Overall, a Warhound is a totally credible threat for 750pts – which certainly cannot be said for some Lords of War (i’m looking at you Mastodon and Thunderhawks). Best bit, it will fit neatly into a 3000pts game – meaning you can happily field one against a friend with a Primarch! Just don’t get into melee!
Reaver Titan – 1,475pts. Upping the armour and void capacity, the Reaver marches in with Front armour 14, Side 14, Rear 13, 18 Hull Points and 4 Void Shields. This gives it a notable edge over its smaller brethren in defensive capability. Furthermore, there is an additional hard point atop the carapace and a much wider range of weapon options, including a Battle Titan Power Fist or Battle Titan Chainfist.
Towering Monstrosity (Reaver Titan) adds a new rule to Towering Monstrosity in the fact that the Titan my only be hit on a 6 by Infantry and Monstrous creatures of any type in assault and on a 5 or 6 by Super-Heavy Walkers and Gargantuan Creatures. This means it’s a lot less susceptible to melee than the Warhound.
Stock, the Reaver comes with a Carapace-mounted Apocalypse Missile Launcher, an arm mounted Battle Titan Laser Blaster and an arm mounted Battle Titan Gatling Blaster. This means its got a balanced capability out of the box to defeat most targets. The Apocalypse Missile Launcher is more than capable of barraging enemy infantry positions and generally harrassing different light to medium platforms on the battlefield. The Battle Titan Laser Blaster puts out Primary Weapon 3, Large Blast 5″ at 96″ range, Strength D, AP2. This makes it a solid proposition for defeating most armour on the tabletop. The Battle Titan Gatling Blaster provides Primary Weapon 6, Large Blast 5″ at 72″ range, Strength 8, AP3. It’s effectively a huge autocannon that is more than able to smash infantry squads with ease.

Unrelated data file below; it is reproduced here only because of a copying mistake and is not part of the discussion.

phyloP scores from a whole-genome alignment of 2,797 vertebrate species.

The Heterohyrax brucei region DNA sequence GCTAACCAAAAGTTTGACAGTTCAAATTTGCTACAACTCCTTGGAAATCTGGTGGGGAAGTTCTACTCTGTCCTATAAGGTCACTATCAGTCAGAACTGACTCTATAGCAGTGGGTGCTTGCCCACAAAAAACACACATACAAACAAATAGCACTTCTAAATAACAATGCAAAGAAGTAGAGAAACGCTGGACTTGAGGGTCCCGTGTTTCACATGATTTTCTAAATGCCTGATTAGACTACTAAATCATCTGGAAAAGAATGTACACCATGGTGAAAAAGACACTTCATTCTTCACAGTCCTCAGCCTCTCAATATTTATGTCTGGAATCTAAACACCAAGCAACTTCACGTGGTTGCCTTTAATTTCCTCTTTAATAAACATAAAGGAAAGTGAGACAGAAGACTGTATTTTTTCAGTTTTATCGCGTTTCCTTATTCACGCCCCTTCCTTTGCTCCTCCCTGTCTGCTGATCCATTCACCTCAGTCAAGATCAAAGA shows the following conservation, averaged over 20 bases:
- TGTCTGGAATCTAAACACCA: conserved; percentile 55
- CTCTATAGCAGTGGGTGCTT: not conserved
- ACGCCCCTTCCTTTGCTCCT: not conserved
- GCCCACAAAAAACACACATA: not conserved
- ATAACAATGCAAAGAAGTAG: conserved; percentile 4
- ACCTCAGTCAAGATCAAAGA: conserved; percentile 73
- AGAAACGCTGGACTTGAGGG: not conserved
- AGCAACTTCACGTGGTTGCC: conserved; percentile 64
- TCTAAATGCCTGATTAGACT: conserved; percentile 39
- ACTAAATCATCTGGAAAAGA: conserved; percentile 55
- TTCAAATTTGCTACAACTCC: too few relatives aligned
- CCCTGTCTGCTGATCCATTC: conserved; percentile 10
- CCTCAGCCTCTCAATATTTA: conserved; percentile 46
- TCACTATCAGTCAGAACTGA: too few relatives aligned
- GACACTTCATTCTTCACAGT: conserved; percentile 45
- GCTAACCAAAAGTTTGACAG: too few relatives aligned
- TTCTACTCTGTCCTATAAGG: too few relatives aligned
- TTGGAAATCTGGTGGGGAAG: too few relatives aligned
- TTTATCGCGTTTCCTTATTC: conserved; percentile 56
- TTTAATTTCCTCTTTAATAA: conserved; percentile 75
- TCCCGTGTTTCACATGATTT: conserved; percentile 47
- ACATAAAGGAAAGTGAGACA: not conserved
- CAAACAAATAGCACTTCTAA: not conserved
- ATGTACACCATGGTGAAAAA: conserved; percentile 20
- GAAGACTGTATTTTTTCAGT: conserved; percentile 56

Due to the additional reactor power we now start to see the emergence of truly titanic weapons systems. Firstly, the Battle Titan Volcano Cannon offers Primary Weapon 1, Massive Blast 7″ at 180″ range, Strength D, AP2 for an extra 50pts cost. Even on the longest table, there’s no real hiding from it. Next, the Battle Titan Melta Cannon – effectively a huge multi-melta offering up Primary Weapon 1, Apocalyptic Blast at 72″ range, Strength 10, AP1 with the Melta rule. This again, is a bane of armour on the tabletop, only lacking in the amount of shots it can fire in a single shooting phase and the prevalence of Armoured Ceramite.
For the carapace armaments, you can exchange the Apocalypse Missile Launcher for any of the Warhound Titans weapons with no extra cost incurred. However, there is a new option – the Battle Titan Vortex Support Missile. It also incurs no cost, but brings with it Primary Weapon 1, Large Blast 5″, One Use, Vortex” at a frankly ludicrous 12-960″ range, Strength D, AP1. Effectively, Vortex missile impact markers remain in place on the table and become Impassable Terrain. This is very effective at halting an enemy advance through a choke point.
Finally, we hit the melee options. The Battle Titan Power Fist and Battle Titan Chainfist. Both are Strength D, AP1 – however the Chainfist has Machine Destroyer for an additional 75pts. This rule means that when attacking a target with an armour value, rolls of 1 on the Destroyer Damage table may be re-rolled. This is actually quite significant – as often melee is the last attempt to destroy an enemy Super Heavy.
Commonly, you’ll see Reavers with two arm mounted Reaver Laser Blasters and the Apocalypse Missile Launcher – this gives a solid ranged performance against infantry and armour alike.
Warbringer Nemesis Titan – 2100pts. The Warbringer Nemesis takes the Reaver ruleset and improves upon it, adding the fact the Warbringer Nemesis Titan’s carapace-mounted weapons may not target models closer than 20″ from its hull, unless they are Flyers, Flying Monstrous Creatures or other Super-heavy vehicles or Gargantuan Creatures.
It also significantly increases the defensive capabilities of the chassis. More heavily armoured than the Reaver, the Warbringer is Front armour 15, Side armour 14 and Rear armour 12. However, it does have 6 void shields and 24 Hull Points. Finally, Heavy Structure gives it a 6+ invulnerable save.
Able to take any Battle Titan weapons systems on its arms without incurring cost, the real changes and increase of cost comes from the carapace weapons. Immediately noticeable are the two Defence Batteries, offering Heavy 4, Twin-Linked, Sunder, Skyfire, Interceptor at 72″ range, Strength 7, AP4 per battery. This means that aircraft can be fairly heavily lit up – meaning that Primaris-Lightning Strike Fighters don’t have a consequence free target to attack – far from it.